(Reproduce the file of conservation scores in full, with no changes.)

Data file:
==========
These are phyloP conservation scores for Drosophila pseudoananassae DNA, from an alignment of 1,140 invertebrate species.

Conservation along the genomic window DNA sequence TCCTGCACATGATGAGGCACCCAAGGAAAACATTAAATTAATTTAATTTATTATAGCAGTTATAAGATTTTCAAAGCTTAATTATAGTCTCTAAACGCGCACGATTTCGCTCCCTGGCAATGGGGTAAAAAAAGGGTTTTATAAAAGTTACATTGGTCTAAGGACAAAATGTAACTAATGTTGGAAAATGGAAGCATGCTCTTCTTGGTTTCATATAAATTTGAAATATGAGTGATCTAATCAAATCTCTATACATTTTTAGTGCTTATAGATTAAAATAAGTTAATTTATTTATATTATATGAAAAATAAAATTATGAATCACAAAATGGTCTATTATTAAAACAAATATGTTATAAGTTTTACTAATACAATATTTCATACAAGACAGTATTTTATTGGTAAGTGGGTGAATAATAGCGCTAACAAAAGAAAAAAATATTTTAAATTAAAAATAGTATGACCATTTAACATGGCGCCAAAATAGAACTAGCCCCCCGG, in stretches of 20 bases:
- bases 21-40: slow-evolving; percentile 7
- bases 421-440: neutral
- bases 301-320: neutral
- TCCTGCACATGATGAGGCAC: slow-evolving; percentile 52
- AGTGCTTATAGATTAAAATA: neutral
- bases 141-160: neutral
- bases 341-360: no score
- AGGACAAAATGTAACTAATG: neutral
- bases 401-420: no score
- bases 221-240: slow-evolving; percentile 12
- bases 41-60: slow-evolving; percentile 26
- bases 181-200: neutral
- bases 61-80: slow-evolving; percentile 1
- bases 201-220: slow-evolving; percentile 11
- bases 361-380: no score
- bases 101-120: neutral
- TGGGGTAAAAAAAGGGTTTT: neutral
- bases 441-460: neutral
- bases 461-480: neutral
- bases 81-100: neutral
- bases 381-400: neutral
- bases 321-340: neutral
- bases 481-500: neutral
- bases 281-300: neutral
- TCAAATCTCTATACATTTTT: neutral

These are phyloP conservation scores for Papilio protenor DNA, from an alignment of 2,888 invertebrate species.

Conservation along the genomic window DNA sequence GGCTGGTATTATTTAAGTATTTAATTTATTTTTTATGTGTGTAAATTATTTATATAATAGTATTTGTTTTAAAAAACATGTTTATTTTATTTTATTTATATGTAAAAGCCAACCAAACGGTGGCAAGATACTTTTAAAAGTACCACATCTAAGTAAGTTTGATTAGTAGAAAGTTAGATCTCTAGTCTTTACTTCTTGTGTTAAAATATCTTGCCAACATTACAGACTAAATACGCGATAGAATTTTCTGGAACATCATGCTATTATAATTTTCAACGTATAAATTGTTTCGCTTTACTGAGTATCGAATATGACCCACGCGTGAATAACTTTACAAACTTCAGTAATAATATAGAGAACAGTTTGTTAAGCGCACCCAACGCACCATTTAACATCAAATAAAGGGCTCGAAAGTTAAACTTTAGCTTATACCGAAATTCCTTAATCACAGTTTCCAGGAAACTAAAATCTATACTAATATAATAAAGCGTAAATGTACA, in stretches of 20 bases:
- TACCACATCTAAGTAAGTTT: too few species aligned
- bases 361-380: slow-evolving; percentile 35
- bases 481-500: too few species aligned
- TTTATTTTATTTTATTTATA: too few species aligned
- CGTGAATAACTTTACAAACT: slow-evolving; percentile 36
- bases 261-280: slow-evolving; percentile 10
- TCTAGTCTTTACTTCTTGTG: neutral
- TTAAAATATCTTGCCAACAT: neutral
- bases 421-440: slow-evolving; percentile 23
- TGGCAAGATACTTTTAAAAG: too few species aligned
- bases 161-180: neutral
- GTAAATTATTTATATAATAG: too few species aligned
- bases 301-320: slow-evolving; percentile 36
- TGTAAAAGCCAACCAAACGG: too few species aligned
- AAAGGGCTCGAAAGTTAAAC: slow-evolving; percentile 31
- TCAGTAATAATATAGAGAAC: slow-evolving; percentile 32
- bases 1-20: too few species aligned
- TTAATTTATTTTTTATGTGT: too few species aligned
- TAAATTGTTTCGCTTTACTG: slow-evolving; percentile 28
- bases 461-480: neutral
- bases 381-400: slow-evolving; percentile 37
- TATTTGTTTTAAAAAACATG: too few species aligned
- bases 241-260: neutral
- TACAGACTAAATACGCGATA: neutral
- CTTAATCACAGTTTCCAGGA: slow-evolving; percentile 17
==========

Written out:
These are phyloP conservation scores for Drosophila pseudoananassae DNA, from an alignment of 1,140 invertebrate species.

Conservation along the genomic window DNA sequence TCCTGCACATGATGAGGCACCCAAGGAAAACATTAAATTAATTTAATTTATTATAGCAGTTATAAGATTTTCAAAGCTTAATTATAGTCTCTAAACGCGCACGATTTCGCTCCCTGGCAATGGGGTAAAAAAAGGGTTTTATAAAAGTTACATTGGTCTAAGGACAAAATGTAACTAATGTTGGAAAATGGAAGCATGCTCTTCTTGGTTTCATATAAATTTGAAATATGAGTGATCTAATCAAATCTCTATACATTTTTAGTGCTTATAGATTAAAATAAGTTAATTTATTTATATTATATGAAAAATAAAATTATGAATCACAAAATGGTCTATTATTAAAACAAATATGTTATAAGTTTTACTAATACAATATTTCATACAAGACAGTATTTTATTGGTAAGTGGGTGAATAATAGCGCTAACAAAAGAAAAAAATATTTTAAATTAAAAATAGTATGACCATTTAACATGGCGCCAAAATAGAACTAGCCCCCCGG, in stretches of 20 bases:
- bases 21-40: slow-evolving; percentile 7
- bases 421-440: neutral
- bases 301-320: neutral
- TCCTGCACATGATGAGGCAC: slow-evolving; percentile 52
- AGTGCTTATAGATTAAAATA: neutral
- bases 141-160: neutral
- bases 341-360: no score
- AGGACAAAATGTAACTAATG: neutral
- bases 401-420: no score
- bases 221-240: slow-evolving; percentile 12
- bases 41-60: slow-evolving; percentile 26
- bases 181-200: neutral
- bases 61-80: slow-evolving; percentile 1
- bases 201-220: slow-evolving; percentile 11
- bases 361-380: no score
- bases 101-120: neutral
- TGGGGTAAAAAAAGGGTTTT: neutral
- bases 441-460: neutral
- bases 461-480: neutral
- bases 81-100: neutral
- bases 381-400: neutral
- bases 321-340: neutral
- bases 481-500: neutral
- bases 281-300: neutral
- TCAAATCTCTATACATTTTT: neutral

These are phyloP conservation scores for Papilio protenor DNA, from an alignment of 2,888 invertebrate species.

Conservation along the genomic window DNA sequence GGCTGGTATTATTTAAGTATTTAATTTATTTTTTATGTGTGTAAATTATTTATATAATAGTATTTGTTTTAAAAAACATGTTTATTTTATTTTATTTATATGTAAAAGCCAACCAAACGGTGGCAAGATACTTTTAAAAGTACCACATCTAAGTAAGTTTGATTAGTAGAAAGTTAGATCTCTAGTCTTTACTTCTTGTGTTAAAATATCTTGCCAACATTACAGACTAAATACGCGATAGAATTTTCTGGAACATCATGCTATTATAATTTTCAACGTATAAATTGTTTCGCTTTACTGAGTATCGAATATGACCCACGCGTGAATAACTTTACAAACTTCAGTAATAATATAGAGAACAGTTTGTTAAGCGCACCCAACGCACCATTTAACATCAAATAAAGGGCTCGAAAGTTAAACTTTAGCTTATACCGAAATTCCTTAATCACAGTTTCCAGGAAACTAAAATCTATACTAATATAATAAAGCGTAAATGTACA, in stretches of 20 bases:
- TACCACATCTAAGTAAGTTT: too few species aligned
- bases 361-380: slow-evolving; percentile 35
- bases 481-500: too few species aligned
- TTTATTTTATTTTATTTATA: too few species aligned
- CGTGAATAACTTTACAAACT: slow-evolving; percentile 36
- bases 261-280: slow-evolving; percentile 10
- TCTAGTCTTTACTTCTTGTG: neutral
- TTAAAATATCTTGCCAACAT: neutral
- bases 421-440: slow-evolving; percentile 23
- TGGCAAGATACTTTTAAAAG: too few species aligned
- bases 161-180: neutral
- GTAAATTATTTATATAATAG: too few species aligned
- bases 301-320: slow-evolving; percentile 36
- TGTAAAAGCCAACCAAACGG: too few species aligned
- AAAGGGCTCGAAAGTTAAAC: slow-evolving; percentile 31
- TCAGTAATAATATAGAGAAC: slow-evolving; percentile 32
- bases 1-20: too few species aligned
- TTAATTTATTTTTTATGTGT: too few species aligned
- TAAATTGTTTCGCTTTACTG: slow-evolving; percentile 28
- bases 461-480: neutral
- bases 381-400: slow-evolving; percentile 37
- TATTTGTTTTAAAAAACATG: too few species aligned
- bases 241-260: neutral
- TACAGACTAAATACGCGATA: neutral
- CTTAATCACAGTTTCCAGGA: slow-evolving; percentile 17